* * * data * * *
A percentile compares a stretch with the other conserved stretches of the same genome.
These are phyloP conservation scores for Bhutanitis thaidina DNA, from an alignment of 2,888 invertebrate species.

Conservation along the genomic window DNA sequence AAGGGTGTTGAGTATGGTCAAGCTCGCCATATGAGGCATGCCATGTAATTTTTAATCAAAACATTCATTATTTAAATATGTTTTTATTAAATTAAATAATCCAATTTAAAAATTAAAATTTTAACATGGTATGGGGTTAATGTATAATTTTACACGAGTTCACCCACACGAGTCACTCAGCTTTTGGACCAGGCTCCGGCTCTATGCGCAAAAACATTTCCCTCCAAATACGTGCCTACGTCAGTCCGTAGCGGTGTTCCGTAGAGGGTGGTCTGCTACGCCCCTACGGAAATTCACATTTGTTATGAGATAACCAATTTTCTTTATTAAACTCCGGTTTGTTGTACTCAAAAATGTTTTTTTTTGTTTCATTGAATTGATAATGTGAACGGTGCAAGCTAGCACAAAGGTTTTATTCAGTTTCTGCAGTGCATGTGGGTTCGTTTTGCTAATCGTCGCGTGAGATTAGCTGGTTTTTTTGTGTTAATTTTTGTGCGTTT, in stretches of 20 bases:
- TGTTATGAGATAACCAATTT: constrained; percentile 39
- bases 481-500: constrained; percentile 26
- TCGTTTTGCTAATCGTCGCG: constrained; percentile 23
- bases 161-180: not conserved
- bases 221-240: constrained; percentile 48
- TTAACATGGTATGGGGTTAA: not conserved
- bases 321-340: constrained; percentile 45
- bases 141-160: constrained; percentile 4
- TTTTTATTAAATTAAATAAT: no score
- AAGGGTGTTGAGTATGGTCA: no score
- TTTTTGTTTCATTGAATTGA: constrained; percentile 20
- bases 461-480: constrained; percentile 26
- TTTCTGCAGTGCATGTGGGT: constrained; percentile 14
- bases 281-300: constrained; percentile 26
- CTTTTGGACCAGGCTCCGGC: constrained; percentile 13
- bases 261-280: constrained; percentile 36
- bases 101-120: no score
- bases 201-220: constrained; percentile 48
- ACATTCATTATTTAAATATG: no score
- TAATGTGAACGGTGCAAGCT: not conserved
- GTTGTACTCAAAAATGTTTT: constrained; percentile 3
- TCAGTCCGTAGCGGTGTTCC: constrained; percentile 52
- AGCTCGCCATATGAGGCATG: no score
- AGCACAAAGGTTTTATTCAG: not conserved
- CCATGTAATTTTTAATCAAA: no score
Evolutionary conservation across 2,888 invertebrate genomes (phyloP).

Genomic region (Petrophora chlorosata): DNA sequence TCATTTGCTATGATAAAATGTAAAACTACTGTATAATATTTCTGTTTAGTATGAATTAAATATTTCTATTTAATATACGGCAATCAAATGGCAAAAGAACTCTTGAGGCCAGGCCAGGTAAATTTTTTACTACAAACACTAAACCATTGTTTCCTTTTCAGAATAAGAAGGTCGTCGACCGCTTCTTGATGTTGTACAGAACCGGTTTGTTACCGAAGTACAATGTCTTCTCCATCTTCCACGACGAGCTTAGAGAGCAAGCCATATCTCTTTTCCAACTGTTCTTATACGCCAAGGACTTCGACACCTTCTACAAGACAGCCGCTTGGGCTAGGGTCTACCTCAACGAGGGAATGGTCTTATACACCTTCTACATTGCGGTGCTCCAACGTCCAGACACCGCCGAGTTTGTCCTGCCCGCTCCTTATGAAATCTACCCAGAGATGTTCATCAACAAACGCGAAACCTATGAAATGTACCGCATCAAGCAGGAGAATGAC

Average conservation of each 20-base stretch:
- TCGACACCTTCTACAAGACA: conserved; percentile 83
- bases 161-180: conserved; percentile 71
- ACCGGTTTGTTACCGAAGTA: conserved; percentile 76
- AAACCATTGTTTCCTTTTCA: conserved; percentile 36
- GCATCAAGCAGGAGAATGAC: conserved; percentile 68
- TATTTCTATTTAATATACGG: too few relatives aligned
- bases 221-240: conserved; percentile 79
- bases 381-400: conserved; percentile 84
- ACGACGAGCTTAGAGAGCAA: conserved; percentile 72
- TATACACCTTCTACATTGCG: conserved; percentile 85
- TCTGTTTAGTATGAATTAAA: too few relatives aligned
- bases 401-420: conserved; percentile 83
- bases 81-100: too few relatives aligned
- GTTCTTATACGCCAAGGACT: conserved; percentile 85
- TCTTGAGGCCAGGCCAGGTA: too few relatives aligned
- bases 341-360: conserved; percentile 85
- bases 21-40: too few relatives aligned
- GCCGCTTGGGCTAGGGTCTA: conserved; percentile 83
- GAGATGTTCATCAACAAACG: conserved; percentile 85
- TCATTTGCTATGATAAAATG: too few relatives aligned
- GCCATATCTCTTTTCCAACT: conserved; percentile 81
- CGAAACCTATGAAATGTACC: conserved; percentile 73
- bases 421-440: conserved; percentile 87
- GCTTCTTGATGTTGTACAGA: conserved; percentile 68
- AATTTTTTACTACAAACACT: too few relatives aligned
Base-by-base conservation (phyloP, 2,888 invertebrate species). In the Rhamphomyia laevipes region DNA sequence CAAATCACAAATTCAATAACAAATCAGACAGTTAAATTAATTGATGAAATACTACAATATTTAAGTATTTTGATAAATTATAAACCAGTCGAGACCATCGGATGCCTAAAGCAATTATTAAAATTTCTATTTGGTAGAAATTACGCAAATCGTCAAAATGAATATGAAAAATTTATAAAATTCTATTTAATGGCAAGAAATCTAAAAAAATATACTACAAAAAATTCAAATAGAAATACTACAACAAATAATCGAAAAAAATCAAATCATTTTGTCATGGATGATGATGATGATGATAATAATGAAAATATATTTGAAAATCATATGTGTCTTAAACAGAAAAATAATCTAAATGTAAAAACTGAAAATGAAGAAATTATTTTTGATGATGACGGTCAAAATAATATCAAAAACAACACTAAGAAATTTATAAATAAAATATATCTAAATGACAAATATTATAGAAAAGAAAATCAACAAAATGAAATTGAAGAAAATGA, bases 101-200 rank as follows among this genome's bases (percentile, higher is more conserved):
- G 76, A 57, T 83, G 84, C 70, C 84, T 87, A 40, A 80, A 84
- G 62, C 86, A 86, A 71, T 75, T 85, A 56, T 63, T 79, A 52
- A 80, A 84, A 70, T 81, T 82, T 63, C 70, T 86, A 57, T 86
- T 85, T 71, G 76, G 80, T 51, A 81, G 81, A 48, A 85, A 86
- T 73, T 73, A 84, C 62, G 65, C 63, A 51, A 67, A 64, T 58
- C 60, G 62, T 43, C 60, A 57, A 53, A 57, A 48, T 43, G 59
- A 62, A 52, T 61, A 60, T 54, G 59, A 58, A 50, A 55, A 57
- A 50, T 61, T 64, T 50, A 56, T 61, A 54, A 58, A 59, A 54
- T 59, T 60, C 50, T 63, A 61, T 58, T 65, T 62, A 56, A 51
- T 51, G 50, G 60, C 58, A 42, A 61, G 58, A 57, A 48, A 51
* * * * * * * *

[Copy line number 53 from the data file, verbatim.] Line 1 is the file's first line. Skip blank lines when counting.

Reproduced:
- CGAAACCTATGAAATGTACC: conserved; percentile 73